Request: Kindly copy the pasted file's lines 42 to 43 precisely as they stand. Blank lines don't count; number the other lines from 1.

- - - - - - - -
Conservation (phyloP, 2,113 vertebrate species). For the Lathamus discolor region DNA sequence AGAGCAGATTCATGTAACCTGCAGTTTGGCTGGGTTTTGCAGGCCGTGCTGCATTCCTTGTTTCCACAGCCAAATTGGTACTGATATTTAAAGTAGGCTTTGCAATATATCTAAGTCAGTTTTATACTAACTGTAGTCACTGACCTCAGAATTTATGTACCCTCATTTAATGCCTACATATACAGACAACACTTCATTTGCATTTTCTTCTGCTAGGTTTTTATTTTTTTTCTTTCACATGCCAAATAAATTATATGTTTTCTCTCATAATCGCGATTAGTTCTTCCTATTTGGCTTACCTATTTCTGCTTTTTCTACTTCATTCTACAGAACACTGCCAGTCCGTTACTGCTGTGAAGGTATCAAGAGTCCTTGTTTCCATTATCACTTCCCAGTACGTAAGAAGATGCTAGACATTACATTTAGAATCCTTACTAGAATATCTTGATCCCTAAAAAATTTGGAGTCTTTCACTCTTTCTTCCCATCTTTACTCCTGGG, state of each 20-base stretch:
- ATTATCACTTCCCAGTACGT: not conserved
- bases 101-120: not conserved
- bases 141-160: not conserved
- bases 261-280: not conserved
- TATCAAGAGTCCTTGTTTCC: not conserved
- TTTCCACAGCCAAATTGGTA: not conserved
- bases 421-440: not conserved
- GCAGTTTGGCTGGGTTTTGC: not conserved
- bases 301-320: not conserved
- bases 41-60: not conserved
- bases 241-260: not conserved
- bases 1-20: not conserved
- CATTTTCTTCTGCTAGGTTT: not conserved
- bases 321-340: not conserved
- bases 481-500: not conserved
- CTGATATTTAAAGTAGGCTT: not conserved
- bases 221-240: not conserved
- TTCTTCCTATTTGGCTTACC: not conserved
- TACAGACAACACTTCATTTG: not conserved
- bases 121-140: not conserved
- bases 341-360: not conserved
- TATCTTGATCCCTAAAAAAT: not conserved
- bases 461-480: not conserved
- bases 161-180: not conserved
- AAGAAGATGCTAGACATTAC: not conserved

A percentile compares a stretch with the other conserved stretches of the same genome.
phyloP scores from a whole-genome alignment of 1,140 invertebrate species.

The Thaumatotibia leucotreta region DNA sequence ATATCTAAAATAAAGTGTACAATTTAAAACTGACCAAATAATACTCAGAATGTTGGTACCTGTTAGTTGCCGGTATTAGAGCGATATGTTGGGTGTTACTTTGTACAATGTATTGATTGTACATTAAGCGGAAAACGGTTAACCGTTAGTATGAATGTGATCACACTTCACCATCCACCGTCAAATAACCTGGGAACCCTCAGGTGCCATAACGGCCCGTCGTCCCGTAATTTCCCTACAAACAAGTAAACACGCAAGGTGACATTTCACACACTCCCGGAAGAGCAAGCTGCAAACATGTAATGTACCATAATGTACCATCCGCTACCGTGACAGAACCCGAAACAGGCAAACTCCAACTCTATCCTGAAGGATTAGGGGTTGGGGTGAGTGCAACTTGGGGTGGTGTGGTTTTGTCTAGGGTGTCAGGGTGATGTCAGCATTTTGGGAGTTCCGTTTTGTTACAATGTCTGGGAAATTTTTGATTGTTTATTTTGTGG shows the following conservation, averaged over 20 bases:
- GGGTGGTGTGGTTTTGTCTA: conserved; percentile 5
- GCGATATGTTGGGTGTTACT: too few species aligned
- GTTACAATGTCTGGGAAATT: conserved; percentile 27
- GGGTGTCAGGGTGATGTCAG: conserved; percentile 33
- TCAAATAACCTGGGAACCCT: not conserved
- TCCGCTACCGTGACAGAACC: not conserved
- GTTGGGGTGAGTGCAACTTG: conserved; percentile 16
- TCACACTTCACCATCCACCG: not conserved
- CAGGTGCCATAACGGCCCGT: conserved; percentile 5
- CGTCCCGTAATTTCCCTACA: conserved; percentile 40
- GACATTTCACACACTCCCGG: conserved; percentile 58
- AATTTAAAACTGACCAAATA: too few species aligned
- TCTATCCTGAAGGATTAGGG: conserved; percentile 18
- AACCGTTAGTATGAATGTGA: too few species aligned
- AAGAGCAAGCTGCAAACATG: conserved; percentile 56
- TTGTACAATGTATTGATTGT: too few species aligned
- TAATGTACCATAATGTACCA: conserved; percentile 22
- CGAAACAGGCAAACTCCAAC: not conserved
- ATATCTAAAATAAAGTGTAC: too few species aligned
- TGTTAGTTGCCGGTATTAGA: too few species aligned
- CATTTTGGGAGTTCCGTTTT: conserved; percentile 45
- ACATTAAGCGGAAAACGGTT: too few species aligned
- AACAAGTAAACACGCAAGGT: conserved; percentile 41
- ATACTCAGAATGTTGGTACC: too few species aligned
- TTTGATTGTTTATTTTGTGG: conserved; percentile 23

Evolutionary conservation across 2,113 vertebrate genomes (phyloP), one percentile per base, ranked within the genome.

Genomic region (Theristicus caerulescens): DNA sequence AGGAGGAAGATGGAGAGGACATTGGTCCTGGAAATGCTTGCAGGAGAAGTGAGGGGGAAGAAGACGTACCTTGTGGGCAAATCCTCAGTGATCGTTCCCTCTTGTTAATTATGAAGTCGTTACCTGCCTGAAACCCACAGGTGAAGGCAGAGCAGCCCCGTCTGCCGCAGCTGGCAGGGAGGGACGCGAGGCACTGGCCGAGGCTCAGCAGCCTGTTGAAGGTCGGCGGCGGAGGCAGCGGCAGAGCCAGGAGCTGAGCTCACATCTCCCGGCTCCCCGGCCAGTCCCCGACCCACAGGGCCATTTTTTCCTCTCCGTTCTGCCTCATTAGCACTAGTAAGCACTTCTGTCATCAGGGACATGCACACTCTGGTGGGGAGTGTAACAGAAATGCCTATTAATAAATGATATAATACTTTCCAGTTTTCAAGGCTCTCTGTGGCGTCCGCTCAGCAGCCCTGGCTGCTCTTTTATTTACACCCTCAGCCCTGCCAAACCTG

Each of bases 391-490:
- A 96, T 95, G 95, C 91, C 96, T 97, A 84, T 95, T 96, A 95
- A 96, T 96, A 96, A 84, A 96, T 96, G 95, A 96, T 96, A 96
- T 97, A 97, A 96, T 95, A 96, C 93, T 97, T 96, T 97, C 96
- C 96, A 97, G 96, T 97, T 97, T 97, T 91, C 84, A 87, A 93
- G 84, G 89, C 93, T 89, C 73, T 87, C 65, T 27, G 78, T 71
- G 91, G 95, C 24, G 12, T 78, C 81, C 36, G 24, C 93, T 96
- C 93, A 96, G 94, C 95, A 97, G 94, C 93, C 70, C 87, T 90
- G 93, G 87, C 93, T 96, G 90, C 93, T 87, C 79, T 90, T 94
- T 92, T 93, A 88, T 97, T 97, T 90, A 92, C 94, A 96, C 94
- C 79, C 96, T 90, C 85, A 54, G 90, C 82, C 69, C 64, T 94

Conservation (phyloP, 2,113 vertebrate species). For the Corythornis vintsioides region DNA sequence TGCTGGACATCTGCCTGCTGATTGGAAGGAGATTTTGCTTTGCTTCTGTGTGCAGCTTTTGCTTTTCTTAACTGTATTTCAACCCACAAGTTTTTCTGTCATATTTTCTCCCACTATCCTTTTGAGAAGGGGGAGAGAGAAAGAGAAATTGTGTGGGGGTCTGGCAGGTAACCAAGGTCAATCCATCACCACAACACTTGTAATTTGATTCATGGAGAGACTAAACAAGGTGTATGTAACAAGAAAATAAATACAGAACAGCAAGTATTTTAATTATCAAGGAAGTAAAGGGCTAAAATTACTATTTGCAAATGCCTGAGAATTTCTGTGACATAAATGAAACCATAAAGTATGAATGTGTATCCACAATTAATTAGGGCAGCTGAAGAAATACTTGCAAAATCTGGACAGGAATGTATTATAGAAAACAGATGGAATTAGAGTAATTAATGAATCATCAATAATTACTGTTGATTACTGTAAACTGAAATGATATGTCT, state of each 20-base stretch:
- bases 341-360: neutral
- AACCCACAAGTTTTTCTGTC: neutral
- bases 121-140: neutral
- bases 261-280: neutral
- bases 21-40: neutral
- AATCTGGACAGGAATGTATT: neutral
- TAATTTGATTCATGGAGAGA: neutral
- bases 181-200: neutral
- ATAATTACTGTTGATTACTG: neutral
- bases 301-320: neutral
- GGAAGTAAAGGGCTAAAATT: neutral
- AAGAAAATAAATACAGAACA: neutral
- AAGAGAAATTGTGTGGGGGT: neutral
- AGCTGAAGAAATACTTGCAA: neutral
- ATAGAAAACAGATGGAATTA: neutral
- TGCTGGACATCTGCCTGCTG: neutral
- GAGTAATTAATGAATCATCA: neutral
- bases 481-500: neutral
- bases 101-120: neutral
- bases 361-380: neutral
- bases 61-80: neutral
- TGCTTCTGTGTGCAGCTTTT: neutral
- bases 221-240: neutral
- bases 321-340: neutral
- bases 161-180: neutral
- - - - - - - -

- TCTATCCTGAAGGATTAGGG: conserved; percentile 18
- AACCGTTAGTATGAATGTGA: too few species aligned